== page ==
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Wait, one more: you can hook it up to your computer, record yourself, play piano from the Internet. OK, I'm done.
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Old 04-15-2008, 01:17 PM   #16
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Agreed - also, kids might find it more fun, and be more likely to get involved.

Very nice choir on the hymn - the link was a bit mangled, but this worked for me:

http://pages.suddenlink.net/tripsite/hymn.mp3

Hmmm, $650 for the amp. That's what I was afraid of. Almost as much as the keys.

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Old 04-15-2008, 01:31 PM   #17
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A keyboard amp should be doable for a couple hundred bucks.

Behringer ULTRATONE K900FX Keyboard Amp/PA System and more Amplifiers and Monitors at GuitarCenter.com.

Or, go retro...

Hammond Leslie Speaker 122A with 30 Foot 6-pin Cable and more Amplifiers and Monitors at GuitarCenter.com.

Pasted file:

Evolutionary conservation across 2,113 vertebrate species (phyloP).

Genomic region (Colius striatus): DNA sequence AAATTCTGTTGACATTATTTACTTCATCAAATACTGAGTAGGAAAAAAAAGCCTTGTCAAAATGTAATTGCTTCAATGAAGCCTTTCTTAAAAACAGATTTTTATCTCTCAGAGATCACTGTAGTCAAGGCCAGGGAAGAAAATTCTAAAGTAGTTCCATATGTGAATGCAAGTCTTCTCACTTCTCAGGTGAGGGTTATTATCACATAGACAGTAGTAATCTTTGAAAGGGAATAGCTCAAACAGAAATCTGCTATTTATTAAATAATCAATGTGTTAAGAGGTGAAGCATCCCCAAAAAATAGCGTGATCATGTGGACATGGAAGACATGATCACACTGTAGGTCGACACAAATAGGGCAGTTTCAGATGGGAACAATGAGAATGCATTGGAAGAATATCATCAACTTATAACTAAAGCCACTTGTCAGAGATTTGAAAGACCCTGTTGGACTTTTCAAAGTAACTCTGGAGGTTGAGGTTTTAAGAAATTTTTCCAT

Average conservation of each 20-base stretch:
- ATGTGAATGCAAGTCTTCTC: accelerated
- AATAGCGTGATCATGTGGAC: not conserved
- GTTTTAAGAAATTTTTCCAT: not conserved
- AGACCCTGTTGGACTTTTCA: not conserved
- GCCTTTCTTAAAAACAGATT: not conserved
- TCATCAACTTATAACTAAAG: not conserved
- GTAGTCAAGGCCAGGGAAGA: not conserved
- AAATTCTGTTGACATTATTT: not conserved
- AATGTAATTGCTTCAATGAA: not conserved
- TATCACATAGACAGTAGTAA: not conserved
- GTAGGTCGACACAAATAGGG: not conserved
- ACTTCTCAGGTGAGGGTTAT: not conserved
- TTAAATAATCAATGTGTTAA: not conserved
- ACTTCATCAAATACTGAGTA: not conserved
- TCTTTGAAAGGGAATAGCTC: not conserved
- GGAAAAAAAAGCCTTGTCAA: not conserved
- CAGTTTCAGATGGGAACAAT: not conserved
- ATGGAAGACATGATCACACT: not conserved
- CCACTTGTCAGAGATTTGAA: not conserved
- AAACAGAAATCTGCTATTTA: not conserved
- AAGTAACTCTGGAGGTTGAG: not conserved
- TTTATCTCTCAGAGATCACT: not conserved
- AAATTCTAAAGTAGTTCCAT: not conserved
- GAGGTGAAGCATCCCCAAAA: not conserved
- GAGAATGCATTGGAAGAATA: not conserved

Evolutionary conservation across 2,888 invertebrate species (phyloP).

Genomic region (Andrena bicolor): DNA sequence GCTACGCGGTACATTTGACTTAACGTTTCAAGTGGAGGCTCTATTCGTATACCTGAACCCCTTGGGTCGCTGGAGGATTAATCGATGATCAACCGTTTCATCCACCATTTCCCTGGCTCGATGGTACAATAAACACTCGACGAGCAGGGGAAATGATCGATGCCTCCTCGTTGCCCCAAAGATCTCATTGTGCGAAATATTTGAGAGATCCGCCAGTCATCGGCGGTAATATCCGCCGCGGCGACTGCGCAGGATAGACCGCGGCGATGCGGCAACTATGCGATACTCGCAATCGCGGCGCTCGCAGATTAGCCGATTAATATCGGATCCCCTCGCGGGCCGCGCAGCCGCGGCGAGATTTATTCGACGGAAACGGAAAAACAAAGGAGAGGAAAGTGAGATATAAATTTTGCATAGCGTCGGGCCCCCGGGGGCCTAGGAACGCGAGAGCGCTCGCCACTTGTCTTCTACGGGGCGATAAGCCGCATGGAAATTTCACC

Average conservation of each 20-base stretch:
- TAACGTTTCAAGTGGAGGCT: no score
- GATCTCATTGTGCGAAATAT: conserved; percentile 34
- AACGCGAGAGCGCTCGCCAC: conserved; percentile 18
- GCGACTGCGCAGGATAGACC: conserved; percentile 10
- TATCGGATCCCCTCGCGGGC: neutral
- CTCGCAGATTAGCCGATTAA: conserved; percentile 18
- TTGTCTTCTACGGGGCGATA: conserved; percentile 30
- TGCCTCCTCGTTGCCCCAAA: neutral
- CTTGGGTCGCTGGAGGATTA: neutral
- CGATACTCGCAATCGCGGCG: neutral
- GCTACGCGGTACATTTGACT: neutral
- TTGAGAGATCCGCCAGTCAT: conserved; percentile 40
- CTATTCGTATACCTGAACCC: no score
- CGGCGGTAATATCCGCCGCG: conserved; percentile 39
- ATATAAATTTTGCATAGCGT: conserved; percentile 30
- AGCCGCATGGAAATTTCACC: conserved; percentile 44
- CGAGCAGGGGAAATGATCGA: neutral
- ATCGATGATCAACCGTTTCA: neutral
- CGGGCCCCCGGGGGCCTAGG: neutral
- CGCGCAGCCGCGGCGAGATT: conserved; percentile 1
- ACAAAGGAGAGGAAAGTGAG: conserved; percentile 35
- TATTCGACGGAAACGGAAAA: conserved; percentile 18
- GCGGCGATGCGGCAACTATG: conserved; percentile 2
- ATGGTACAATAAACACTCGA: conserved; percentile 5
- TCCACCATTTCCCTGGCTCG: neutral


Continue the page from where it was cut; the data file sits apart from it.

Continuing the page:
I love the sound of a Hammond B3 and a Leslie...
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Old 04-15-2008, 01:55 PM   #18
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There are many practical advantages to a keyboard, but to me, they do not feel like playing a real piano and they do not sound as rich. Playing a digitized recording of a hammer hitting a string is just not the same. Plus, a piano is a nice peice of furniture for the house.
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Old 04-15-2008, 02:06 PM   #19
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Thanks for the tips, I'll check out uship and landstar. Uship looks interesting, sort of like an ebay for moving services.

The piano was purchased new so it's in good shape, unlike a used one that I might find. Plus it has some sentimental value, so I'd rather stick with what I have. I think the haircut I'd take on the sell/buy transaction would be at least as much as the cost to ship it, if not greater.
I can sure relate to the sentimental value that a piano can have!! Be sure to have the piano re-tuned once it is moved and you have it placed where you want it. Then it will sound as beautiful as you remember.
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Old 04-15-2008, 08:03 PM   #20
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I'm with Al. I moved pianos around for awhile. I have played very fine pianos. I still like my electronic piano and love having the earphones.